As informed, halfway through the public comment period for the project, the draft application was deleted and a new version was published with calculations that resulted in dramatically reduced impacts to belugas. The revised figures make the application much more likely to be approved by the National Marine Fisheries Service. EIA Policy Analyst Daniel Hubbell noted:

We have serious concerns about the discrepancies between AGDC’s draft application and the final application and how they were able to arrive at such different conclusions regarding the impact of their activities on belugas given that the project has not changed much if at all.

There are an estimated 328 belugas in Cook Inlet and the population is listed as critically endangered. Scientists do not know why they are not recovering, but they have identified noise as a high level threat. The AGDC project, which is an 800 mile pipeline, proposes 101 total days of pile driving in the Inlet, among other noise-related impacts, in areas in or near critical beluga habitat.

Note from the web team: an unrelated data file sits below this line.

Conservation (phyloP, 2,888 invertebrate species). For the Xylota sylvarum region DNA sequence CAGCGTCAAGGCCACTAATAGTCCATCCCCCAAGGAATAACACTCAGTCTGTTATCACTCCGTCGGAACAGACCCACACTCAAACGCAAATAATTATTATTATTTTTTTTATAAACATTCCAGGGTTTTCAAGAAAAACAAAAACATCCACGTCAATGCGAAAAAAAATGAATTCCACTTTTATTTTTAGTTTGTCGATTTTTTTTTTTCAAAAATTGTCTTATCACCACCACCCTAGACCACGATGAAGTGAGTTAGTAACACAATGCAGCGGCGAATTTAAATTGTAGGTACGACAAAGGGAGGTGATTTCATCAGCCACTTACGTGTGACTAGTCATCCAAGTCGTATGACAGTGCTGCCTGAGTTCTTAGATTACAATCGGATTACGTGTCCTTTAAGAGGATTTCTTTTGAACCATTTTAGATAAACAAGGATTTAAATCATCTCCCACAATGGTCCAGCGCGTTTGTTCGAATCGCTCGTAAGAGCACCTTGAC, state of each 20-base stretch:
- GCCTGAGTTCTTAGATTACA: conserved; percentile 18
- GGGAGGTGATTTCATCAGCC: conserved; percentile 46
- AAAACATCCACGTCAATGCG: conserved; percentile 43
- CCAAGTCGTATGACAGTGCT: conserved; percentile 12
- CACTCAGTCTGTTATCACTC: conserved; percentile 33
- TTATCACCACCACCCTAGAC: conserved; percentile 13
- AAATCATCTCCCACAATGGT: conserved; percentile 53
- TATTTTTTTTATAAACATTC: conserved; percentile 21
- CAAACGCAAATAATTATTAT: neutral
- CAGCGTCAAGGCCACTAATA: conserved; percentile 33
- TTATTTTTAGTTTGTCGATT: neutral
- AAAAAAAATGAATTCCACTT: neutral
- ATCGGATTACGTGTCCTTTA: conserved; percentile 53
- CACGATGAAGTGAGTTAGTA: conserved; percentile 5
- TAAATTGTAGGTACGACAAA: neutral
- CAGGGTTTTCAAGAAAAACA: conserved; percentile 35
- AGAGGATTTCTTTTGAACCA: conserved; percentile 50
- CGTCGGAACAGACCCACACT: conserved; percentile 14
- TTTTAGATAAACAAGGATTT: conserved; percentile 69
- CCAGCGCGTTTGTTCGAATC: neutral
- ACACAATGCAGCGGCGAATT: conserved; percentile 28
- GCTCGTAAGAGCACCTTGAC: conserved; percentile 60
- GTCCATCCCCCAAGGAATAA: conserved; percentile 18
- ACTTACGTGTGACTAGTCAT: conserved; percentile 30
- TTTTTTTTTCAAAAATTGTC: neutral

The Marine Mammal Protection Act prohibits the harming, harassing or injuring of beluga whales, unless it can be demonstrated that only “small numbers” of whales will be harmed and that it will have a “negligible impact” on the species or stocks. The National Marine Fisheries Service (NMFS) in the past has approved takes for Cook Inlet belugas not exceeding 10% of the population.

AGDC’s final proposal requests an annual take of 32 beluga whales, exactly 10% of the population, from 2019-2024. But for over half of the required 30-day public comment period, a draft version of AGDC’s plan was posted on the website. In the earlier draft obtained by EIA, AGDC estimates as many as 151 whales would be exposed to dangerous levels of noise.

However, EIA suggests that taking even 10% of the Cook Inlet beluga population is too high given its fragile status:

No matter how you look at it, this project is a danger to the beluga whale’s recovery and until this population’s decline is better understood NOAA Fisheries should reject AGDC’s application.